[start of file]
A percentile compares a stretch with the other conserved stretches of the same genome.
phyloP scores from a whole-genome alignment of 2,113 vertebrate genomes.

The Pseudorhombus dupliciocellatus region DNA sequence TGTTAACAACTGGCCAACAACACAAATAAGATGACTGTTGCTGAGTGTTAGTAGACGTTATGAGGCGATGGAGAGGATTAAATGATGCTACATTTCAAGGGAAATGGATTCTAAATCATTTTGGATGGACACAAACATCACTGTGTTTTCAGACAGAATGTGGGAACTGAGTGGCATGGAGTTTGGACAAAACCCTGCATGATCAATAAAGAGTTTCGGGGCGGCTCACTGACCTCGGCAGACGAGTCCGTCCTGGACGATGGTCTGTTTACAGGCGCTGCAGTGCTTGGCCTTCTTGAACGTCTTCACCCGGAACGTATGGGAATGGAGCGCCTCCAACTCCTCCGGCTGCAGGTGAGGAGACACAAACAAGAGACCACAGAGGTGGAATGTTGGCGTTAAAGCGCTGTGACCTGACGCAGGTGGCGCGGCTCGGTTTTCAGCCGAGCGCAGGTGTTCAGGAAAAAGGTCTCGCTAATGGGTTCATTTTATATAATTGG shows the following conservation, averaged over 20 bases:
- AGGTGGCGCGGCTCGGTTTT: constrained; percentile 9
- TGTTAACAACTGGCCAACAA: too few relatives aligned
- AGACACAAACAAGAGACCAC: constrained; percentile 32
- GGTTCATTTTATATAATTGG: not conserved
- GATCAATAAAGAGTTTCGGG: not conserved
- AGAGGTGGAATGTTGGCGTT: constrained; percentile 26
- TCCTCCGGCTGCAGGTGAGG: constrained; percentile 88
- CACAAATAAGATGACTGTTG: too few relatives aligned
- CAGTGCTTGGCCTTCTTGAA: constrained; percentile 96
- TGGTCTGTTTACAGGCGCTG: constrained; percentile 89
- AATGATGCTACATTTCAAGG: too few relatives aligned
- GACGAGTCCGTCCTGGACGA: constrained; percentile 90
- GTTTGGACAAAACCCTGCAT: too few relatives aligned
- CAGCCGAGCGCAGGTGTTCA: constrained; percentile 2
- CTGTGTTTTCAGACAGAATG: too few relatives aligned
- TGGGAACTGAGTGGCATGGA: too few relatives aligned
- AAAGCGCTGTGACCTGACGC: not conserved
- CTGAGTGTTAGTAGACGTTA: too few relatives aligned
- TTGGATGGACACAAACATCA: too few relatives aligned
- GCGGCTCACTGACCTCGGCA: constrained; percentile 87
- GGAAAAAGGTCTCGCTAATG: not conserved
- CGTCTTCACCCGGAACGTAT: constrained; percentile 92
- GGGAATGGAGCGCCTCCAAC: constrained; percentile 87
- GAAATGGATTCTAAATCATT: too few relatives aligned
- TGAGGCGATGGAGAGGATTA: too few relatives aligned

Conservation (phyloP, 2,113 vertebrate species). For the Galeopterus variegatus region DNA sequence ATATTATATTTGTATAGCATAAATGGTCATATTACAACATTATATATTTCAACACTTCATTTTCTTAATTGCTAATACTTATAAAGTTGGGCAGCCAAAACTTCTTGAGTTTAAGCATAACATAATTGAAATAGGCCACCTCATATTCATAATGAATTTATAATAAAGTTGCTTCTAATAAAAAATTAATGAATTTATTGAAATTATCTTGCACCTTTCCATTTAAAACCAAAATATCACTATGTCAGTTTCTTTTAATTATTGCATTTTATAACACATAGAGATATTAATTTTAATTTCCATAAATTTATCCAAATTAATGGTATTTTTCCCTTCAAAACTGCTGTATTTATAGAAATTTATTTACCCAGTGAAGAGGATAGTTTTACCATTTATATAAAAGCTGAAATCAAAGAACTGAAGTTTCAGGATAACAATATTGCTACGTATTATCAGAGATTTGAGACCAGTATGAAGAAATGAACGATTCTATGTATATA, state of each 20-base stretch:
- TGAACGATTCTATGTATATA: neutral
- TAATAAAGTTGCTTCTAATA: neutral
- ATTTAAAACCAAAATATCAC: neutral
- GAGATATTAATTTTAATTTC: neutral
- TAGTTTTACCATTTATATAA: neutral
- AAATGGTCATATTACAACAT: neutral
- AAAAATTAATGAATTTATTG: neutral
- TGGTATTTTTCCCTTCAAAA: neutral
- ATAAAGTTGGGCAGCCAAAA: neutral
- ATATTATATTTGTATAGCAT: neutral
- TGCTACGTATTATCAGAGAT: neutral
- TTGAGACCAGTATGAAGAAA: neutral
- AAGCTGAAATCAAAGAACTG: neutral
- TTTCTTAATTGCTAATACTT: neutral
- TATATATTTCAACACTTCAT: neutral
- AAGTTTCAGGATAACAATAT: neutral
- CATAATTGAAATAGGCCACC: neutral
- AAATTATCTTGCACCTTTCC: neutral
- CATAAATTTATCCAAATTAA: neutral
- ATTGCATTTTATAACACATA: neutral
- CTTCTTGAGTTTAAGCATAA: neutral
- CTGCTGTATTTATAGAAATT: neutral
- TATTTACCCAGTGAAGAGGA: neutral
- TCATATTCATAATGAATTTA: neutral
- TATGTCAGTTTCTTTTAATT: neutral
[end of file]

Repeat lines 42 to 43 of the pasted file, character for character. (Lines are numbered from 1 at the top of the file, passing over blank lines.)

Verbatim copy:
- AAGCTGAAATCAAAGAACTG: neutral
- TTTCTTAATTGCTAATACTT: neutral